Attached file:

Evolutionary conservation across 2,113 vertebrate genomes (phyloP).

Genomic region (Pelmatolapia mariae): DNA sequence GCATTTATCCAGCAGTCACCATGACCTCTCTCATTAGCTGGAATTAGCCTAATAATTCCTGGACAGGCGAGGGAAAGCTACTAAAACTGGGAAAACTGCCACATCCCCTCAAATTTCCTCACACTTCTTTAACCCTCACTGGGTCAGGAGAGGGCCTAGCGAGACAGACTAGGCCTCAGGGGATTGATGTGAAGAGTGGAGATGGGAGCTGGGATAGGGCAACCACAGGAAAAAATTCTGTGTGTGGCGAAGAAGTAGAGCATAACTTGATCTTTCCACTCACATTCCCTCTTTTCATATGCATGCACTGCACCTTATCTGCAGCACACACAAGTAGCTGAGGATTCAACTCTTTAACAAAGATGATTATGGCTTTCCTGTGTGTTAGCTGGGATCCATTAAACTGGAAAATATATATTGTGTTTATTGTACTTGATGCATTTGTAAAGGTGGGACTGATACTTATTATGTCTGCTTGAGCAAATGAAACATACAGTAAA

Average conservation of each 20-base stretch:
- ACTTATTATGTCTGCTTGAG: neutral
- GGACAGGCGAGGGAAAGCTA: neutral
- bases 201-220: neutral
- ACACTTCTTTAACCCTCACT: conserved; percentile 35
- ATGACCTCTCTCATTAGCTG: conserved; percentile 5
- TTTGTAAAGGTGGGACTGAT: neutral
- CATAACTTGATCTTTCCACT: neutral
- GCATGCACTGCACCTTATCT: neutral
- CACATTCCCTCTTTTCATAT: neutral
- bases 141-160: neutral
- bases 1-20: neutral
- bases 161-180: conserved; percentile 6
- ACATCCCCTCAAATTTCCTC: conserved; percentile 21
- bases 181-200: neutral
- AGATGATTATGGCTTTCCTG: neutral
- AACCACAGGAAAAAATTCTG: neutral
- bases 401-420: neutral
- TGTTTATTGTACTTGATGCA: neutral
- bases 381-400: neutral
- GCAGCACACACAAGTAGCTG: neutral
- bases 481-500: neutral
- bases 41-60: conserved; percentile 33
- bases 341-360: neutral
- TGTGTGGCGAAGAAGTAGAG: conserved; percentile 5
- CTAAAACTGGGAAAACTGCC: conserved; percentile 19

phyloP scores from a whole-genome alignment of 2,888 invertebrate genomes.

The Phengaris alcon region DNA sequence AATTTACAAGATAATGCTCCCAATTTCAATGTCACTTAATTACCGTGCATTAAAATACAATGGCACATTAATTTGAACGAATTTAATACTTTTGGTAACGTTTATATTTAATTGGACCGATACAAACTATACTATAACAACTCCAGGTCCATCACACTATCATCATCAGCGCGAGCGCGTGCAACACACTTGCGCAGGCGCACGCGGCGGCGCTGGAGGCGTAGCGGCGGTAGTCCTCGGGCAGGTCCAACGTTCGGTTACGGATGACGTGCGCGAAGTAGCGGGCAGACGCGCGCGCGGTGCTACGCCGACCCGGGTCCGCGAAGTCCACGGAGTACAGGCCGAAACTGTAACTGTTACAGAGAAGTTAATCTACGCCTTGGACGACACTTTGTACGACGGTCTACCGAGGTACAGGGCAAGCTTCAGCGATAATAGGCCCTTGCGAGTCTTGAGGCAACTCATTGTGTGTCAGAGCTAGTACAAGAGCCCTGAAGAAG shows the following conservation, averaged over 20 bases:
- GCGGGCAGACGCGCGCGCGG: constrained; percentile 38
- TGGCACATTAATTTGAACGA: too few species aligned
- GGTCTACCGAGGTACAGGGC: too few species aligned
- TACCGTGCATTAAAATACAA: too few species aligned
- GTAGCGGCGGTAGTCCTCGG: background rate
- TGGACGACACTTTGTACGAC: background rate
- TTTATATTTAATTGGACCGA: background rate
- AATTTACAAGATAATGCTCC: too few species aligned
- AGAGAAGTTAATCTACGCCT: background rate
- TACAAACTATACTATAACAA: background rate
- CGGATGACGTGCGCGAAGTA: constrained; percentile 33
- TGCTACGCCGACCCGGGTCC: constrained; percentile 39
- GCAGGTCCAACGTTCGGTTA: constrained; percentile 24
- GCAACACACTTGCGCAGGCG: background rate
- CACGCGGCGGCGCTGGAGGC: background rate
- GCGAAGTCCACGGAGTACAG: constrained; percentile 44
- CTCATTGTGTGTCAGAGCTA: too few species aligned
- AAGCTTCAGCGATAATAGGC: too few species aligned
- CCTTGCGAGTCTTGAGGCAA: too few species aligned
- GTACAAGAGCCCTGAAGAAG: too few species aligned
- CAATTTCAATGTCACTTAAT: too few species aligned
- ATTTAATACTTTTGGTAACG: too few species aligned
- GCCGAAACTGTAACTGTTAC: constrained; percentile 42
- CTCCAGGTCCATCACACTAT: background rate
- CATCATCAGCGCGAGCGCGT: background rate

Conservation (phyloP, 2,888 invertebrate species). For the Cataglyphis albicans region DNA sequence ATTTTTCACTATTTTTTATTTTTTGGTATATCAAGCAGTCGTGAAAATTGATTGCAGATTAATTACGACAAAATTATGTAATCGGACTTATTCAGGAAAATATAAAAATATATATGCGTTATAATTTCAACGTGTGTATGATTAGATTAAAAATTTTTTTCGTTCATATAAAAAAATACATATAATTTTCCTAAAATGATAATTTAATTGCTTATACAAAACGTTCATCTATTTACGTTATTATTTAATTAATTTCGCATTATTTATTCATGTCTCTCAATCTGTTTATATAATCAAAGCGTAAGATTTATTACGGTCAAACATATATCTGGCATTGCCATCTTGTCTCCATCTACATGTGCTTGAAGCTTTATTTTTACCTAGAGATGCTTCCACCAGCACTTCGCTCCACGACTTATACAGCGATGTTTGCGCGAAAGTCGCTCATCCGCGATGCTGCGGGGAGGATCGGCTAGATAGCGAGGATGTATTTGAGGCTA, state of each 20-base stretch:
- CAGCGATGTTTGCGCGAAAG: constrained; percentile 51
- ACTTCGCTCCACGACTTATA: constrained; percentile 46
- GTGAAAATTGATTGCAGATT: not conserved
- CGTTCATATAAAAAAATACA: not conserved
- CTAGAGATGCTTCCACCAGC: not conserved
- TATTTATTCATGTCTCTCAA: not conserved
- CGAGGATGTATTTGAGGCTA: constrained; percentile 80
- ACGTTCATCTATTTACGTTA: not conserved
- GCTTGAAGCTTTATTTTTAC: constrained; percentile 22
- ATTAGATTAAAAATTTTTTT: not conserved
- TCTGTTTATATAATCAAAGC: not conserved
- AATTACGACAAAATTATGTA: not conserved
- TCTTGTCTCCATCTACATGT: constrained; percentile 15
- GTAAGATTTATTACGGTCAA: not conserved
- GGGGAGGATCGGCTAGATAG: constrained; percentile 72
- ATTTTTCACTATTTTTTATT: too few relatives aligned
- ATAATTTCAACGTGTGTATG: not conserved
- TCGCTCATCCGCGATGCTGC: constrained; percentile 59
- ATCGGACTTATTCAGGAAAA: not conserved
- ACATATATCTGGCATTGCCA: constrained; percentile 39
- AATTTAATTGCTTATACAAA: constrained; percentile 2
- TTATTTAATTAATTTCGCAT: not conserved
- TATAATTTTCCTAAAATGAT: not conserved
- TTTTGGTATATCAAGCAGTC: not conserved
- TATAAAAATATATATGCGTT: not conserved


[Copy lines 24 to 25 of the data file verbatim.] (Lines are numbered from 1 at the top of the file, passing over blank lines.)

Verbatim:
- bases 481-500: neutral
- bases 41-60: conserved; percentile 33